That diversity is reflected in DNA testing results, too. As autosomal DNA recombines with each generation, it can pick up DNA from ancestral groups that don’t appear in tests for specific populations, such as Sephardic/East Mediterranean or European. However, Y and mtDNA are more likely to be specific to a particular population.


Hispanic cooking is a crucial aspect of culture and tradition. Traditional dishes like tamales, picadillo, or pozole connect generations and educate about culture. It is a cultural preservation often lost when people migrate or immigrate.

These traditions help Hispanics celebrate life’s milestones, like birthdays, holidays, and funerals. Sometimes, it can ease the anxiety of homesickness and feeling disconnected from culture when people move away. Cooking these dishes can also foster a sense of belonging among families.

The importance of family in Hispanics may play a role in developing healthy eating behaviors. Familism, a core value in Hispanics, promote family cohesion and can impact healthful eating habits (Stein et al., 2015). One study found that the rituals of food procurement, preparation, and presentation changed in Hispanic women after they migrated to the United States.


Hispanic music is a diverse genre that includes many popular songs and rhythms. It can tell a story, be celebratory or reflect a country’s political and economic climate. Hispanic artists have influenced the music industry worldwide.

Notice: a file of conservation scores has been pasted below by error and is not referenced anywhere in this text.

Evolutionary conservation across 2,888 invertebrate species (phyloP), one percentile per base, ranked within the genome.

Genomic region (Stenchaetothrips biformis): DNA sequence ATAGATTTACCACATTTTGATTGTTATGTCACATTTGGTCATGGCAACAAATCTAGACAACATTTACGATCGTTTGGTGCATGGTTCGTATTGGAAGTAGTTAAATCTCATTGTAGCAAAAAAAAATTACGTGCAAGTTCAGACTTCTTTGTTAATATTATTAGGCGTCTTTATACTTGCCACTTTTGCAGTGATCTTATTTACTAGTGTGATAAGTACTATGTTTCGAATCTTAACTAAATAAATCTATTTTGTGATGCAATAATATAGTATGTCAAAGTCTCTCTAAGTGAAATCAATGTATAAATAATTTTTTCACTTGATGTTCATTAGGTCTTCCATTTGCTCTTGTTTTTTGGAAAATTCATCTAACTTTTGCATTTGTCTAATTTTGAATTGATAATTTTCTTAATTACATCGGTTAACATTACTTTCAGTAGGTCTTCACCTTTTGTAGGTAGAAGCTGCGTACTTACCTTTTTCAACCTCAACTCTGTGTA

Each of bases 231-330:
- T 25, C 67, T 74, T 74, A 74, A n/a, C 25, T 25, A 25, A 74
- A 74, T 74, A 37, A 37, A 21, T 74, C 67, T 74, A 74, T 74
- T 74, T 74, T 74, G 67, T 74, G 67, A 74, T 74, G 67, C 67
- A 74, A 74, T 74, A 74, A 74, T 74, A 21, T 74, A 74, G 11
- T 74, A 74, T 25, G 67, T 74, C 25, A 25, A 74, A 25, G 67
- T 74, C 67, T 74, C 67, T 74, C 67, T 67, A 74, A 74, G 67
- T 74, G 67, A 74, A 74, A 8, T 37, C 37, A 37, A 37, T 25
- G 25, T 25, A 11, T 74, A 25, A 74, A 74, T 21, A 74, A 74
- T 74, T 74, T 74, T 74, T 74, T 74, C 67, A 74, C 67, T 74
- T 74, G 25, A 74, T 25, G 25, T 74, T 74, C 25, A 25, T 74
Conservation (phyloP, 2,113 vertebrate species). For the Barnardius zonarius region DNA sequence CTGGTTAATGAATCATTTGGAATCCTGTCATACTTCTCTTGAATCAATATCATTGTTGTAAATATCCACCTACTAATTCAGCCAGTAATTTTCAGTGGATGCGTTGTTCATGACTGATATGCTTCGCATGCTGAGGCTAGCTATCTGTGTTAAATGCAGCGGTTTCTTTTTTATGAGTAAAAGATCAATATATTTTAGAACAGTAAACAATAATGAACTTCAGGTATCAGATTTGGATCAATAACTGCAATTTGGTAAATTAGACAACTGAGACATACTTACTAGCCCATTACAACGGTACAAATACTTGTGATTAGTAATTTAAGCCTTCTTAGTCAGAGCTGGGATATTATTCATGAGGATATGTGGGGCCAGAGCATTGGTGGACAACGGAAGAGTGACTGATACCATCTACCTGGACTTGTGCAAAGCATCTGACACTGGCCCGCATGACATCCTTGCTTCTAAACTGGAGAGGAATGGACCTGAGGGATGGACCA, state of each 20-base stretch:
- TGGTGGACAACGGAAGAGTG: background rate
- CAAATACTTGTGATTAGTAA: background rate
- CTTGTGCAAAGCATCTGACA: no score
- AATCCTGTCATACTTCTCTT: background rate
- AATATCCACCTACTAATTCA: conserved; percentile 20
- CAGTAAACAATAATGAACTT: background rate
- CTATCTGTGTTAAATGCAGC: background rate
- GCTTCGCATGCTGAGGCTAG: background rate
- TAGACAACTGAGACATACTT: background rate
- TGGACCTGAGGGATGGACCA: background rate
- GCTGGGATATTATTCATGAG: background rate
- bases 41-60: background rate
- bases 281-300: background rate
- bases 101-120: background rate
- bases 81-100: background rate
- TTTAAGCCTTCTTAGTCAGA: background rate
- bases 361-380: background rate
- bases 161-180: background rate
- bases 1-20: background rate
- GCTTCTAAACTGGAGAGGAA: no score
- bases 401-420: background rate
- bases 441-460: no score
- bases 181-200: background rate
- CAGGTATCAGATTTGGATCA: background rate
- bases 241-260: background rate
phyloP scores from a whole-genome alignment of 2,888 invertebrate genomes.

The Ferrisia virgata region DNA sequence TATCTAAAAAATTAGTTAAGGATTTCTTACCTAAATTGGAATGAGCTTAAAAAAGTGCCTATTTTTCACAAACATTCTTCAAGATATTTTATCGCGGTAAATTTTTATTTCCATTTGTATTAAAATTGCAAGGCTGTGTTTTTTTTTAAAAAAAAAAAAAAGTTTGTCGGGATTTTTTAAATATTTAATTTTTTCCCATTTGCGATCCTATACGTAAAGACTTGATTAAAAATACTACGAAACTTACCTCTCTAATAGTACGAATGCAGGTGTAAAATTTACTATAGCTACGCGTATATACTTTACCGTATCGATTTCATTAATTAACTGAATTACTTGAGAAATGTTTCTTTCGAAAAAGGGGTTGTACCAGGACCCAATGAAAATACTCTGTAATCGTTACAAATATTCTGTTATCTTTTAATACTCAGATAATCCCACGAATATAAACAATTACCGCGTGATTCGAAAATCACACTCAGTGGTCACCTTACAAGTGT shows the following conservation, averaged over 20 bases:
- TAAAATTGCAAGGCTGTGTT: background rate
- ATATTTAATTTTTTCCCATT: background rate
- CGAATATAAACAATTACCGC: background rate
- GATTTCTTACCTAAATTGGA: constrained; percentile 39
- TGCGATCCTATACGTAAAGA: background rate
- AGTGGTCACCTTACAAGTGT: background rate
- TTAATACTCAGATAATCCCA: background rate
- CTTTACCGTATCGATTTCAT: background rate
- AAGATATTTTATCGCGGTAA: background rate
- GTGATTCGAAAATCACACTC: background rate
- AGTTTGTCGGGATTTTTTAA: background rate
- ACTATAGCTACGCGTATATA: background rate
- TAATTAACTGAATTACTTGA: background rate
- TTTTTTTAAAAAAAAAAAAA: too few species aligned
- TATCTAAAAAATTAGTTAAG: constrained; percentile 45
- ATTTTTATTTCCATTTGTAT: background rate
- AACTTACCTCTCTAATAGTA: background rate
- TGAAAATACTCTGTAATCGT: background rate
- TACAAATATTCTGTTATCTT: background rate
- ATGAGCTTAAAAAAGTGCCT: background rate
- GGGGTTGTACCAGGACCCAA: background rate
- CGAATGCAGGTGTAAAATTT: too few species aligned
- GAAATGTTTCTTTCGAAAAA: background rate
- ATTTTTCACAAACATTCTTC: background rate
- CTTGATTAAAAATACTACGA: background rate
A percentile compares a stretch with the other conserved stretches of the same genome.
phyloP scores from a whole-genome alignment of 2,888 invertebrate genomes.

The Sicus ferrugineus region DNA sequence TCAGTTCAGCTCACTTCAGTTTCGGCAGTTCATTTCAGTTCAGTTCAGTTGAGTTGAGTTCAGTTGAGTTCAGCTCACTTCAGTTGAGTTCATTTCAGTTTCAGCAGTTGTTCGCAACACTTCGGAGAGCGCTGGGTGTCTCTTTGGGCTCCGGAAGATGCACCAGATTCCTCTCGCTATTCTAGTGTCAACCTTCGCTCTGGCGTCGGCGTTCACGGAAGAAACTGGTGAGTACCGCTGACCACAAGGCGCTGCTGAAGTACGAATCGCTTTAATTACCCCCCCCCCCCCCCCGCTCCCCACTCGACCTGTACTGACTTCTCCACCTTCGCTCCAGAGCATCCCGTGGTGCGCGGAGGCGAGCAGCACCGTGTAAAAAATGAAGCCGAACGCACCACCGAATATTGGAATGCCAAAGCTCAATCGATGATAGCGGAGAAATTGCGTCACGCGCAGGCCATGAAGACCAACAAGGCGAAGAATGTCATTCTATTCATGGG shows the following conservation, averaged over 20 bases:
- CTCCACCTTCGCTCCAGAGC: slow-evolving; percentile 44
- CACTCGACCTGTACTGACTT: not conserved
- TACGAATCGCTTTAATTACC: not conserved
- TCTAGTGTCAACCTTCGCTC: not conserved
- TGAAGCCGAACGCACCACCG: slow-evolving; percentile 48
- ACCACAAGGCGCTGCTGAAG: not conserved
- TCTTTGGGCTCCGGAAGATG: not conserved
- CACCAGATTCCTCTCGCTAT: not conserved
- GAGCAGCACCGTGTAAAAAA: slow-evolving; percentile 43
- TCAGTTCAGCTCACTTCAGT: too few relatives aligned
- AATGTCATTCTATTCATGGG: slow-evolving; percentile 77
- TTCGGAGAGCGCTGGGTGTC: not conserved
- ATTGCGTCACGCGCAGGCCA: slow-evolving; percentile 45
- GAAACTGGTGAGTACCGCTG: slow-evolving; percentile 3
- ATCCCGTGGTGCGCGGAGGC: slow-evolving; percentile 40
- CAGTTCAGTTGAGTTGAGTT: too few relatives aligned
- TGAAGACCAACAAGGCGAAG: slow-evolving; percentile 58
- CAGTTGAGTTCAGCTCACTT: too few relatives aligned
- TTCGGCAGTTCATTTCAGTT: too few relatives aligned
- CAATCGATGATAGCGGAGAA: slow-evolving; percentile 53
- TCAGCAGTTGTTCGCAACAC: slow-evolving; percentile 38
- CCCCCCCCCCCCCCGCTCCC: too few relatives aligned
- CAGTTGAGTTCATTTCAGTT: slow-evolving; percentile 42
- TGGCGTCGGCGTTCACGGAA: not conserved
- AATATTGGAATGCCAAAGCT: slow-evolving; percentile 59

One of the most famous Hispanic artists is Frida Kahlo, whose bold paintings reflected her Mexican heritage. She was also an activist for the Latino civil rights movement.

Another Hispanic artist is singer Christina Aguilera, born in Staten Island, New York. She said that her Hispanic background drives her to succeed as an artist.

Hispanic artists have also influenced the world of dance. From flamenco to salsa and reggaeton, Latin dance is an incredibly dynamic and expressive art form that beautifully combines different cultures. It is an art form combining tradition, modernity, and spirituality, transforming you.


Hispanic Heritage Month is a beautiful time to learn about Hispanic communities’ cultures and traditions. There are many ways that families can connect with Hispanic culture and history, from exploring Latinx art to cooking authentic Mexican dishes or playing a game of Loteria (Mexican Bingo) together.

Hispanicism is the process of assimilation into a cultural group and language. Modern Hispanicization of a place might include Spanish-language media and businesses. Hispanicization of a person might involve:

  • Speaking Spanish.
  • Learning about Hispanic culture through food and music.
  • Participating in Hispanic festivals or holidays.

During Hispanic Heritage Month, DeviantArt is collaborating with a Venezuelan-Argentinean digital artist, and Twitch live streamer for an event centered around creating Hispanic Heritage artworks. Join her on September 17th to learn how her heritage and background influence her work! The event is free and open to all. Register here to participate.